[ntp:questions] Leap second talks are postponed

Marc Brett marc at fordson.demon.co.uk
Sun Nov 20 08:24:08 UTC 2005


Leap second talks are postponed 

Consideration of a proposal to redefine everyday timekeeping by scrapping leap
seconds - small changes made to clock time - has been postponed. 

A working party weighing the proposed change to Coordinated Universal Time (UTC)
has decided more time is needed to build a consensus on the issue. 

Leap seconds synchronise clock time with solar time used by astronomers. 

The US delegation to the International Telecommunications Union (ITU) wants to
abolish these adjustments to UTC. 

Tidal friction is causing the Earth's rotation to slow down. This means that
everyday timekeeping, based on the rotation of the Earth (solar time), tends to
drift out of sync with respect to the time kept by atomic clocks. 

More time 

For this reason, the standard for everyday timekeeping, known as Coordinated
Universal Time, or UTC, must be adjusted every so often. 

This takes the form of individual seconds being added or subtracted from the
length of a day, either a 30 June or a 31 December. The first leap second in
seven years will be added at the end of 2005. 

In this way, clock time is kept in step with solar time, which is used to
precisely point telescopes and to find satellites. 

The new proposal, originally tabled for discussion at the ITU meeting in Geneva
last Wednesday, proposes that the maximum difference between UTC and solar time
be increased to an hour. 

In a statement, the ITU working party said: "The working party has discussed the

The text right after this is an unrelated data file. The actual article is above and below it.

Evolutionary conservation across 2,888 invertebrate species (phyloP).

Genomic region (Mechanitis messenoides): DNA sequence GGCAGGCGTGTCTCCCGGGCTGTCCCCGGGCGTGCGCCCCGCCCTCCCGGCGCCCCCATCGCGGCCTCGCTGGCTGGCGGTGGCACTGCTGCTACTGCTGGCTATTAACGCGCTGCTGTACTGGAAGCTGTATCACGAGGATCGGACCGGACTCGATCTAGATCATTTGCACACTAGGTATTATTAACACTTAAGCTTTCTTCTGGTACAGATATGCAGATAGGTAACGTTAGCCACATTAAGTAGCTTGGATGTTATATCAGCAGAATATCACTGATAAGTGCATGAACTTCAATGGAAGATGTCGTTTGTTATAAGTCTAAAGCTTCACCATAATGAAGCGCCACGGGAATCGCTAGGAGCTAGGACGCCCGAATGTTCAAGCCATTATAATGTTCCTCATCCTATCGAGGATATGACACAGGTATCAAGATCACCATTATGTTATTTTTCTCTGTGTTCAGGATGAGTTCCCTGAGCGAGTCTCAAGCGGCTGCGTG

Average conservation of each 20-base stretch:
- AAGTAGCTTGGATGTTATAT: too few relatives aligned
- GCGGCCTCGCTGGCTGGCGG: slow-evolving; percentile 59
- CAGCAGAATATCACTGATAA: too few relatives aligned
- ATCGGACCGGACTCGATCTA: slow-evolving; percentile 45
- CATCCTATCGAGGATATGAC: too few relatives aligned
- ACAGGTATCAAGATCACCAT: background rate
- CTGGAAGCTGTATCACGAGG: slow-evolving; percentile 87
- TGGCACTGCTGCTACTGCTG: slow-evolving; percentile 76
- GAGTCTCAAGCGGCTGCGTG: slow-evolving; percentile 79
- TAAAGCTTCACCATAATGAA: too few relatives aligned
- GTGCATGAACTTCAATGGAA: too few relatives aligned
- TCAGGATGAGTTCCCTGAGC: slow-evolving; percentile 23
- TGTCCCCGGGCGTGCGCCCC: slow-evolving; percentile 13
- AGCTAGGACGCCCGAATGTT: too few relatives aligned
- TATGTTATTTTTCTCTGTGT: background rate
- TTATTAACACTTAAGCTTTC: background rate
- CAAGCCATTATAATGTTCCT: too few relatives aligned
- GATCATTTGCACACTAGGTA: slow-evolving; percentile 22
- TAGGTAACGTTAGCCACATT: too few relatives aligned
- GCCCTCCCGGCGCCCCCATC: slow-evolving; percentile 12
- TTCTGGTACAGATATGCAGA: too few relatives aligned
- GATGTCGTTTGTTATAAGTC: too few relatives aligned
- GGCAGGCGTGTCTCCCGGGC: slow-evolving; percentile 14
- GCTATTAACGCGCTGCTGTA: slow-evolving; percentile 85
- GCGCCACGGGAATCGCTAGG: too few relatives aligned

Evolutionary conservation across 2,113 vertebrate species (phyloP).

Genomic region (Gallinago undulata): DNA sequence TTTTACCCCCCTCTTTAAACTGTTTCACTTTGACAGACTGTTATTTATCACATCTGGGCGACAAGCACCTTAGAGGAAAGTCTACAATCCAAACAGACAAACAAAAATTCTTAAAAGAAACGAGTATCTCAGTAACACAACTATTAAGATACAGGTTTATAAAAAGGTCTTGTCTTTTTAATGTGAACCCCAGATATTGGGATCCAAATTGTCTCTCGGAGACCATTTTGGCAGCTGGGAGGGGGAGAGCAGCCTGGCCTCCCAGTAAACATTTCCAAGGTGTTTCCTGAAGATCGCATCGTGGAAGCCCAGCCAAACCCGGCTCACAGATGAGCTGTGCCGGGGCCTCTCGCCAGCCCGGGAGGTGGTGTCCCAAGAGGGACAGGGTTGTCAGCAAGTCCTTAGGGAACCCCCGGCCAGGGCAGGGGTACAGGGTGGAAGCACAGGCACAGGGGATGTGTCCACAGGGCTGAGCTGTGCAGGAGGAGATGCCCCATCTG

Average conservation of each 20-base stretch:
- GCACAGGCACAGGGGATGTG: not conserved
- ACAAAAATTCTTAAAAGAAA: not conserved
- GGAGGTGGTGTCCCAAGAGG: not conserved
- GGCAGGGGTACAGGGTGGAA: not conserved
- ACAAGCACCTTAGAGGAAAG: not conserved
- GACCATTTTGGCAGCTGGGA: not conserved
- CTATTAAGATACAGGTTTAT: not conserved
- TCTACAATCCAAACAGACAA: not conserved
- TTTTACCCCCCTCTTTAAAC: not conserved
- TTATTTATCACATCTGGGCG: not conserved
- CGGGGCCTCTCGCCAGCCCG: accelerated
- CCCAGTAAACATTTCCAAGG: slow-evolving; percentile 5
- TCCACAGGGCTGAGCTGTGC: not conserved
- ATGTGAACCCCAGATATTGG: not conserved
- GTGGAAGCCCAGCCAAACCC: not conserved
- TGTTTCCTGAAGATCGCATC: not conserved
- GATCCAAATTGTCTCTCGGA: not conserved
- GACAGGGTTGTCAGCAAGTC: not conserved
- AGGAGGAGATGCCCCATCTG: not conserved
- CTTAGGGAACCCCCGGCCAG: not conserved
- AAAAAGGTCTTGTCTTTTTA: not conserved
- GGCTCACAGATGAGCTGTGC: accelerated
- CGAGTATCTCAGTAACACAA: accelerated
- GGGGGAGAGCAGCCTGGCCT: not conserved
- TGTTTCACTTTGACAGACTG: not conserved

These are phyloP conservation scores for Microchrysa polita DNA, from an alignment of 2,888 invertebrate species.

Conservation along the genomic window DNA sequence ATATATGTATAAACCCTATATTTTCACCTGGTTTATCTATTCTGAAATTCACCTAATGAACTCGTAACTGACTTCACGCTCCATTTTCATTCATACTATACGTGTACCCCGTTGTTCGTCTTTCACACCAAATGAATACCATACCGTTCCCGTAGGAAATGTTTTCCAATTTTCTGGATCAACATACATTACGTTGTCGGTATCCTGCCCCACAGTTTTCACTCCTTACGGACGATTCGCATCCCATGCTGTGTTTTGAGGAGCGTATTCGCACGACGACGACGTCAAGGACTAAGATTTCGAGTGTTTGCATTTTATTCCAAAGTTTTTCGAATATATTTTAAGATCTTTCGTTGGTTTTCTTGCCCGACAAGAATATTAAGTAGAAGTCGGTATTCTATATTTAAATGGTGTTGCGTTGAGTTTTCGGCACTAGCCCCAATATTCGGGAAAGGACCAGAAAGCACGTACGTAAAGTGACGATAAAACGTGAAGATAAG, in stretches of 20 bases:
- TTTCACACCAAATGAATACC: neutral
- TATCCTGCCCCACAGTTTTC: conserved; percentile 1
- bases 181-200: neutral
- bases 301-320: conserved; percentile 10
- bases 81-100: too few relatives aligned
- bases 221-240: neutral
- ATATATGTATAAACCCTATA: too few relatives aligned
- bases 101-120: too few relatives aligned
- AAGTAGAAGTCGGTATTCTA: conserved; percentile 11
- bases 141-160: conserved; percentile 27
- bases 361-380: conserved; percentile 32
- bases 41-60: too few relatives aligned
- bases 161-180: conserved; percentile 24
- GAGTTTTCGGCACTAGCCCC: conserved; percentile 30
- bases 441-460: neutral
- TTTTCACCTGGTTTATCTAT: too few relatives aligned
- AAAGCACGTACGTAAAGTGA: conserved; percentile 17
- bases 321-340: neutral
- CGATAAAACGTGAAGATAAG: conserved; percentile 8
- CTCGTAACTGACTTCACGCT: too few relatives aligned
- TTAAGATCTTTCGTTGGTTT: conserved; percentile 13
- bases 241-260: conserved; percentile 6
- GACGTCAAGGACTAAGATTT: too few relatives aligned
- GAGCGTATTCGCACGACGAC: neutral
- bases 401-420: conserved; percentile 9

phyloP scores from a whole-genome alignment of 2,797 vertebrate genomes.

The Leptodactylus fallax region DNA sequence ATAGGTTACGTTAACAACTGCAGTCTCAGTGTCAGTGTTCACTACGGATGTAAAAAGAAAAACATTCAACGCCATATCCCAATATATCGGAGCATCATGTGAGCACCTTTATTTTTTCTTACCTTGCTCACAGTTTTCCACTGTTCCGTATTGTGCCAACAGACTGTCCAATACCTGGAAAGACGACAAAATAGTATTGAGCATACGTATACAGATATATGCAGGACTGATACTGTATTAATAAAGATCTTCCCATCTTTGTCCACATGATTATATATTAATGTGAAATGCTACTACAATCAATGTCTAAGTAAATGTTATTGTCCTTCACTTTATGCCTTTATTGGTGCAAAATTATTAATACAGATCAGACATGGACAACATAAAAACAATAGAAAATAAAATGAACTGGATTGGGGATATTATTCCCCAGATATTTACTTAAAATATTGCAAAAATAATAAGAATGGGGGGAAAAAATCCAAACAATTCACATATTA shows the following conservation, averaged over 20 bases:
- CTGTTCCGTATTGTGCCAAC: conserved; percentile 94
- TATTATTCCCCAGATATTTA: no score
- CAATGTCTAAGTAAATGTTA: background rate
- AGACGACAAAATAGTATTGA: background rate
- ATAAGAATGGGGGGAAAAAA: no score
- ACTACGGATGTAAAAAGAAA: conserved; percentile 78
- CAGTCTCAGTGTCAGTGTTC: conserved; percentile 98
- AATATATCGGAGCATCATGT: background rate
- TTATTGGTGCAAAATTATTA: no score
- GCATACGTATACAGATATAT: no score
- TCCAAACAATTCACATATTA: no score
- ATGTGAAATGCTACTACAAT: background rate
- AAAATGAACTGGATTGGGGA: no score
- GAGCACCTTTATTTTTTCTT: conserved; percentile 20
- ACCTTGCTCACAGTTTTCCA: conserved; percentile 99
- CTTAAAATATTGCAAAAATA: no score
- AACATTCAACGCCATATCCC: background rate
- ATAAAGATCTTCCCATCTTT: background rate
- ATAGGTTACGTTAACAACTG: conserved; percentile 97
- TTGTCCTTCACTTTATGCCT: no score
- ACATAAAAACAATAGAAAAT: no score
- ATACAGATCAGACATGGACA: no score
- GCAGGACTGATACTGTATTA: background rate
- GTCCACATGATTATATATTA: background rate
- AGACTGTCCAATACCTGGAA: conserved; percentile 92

proposed change and options, and decided that more time is required to build

"In addition, the forthcoming leap second just prior to 1 January 2006 provides
an opportunity to further document current problems." 

Welcome postponement 

Dr Mike Hapgood, secretary of the Royal Astronomical Society (RAS) in the UK,
welcomed the decision to defer the discussions until a later date. 

"It's what we were seeking, so that's good from our point of view," he told the
BBC News website. 

It is understood that software issues with the US global positioning system
(GPS) sat-nav network are partly driving the proposal. 

As well as satellite positioning, GPS provides a time signal, and some software
systems used in the sat-nav system find it hard to cope with leap seconds. 

Leap seconds also create difficulties for computer programmers making
calculations using time. 

However, without the leap second, astronomers would lose track of distant stars
and spacecraft. 

And the idea of clock time following solar time is also deeply embedded in
contemporary culture. Researchers estimate that the difference between UTC and
Earth time could increase to about an hour within several hundred years. 

Daniel Gambis, of the Earth Rotation Service in Paris, which decides when to add
or subtract leap seconds, told the BBC: "For me, it would be a problem if the
Sun were to rise at 4pm or at a different time like noon or midnight. 

"I don't support the idea of the American delegation because I think all our
human activities are linked to the rotation of the Earth first." 

The UK's Department of Trade and Industry (DTI) is co-ordinating its own
response to the American proposal. 

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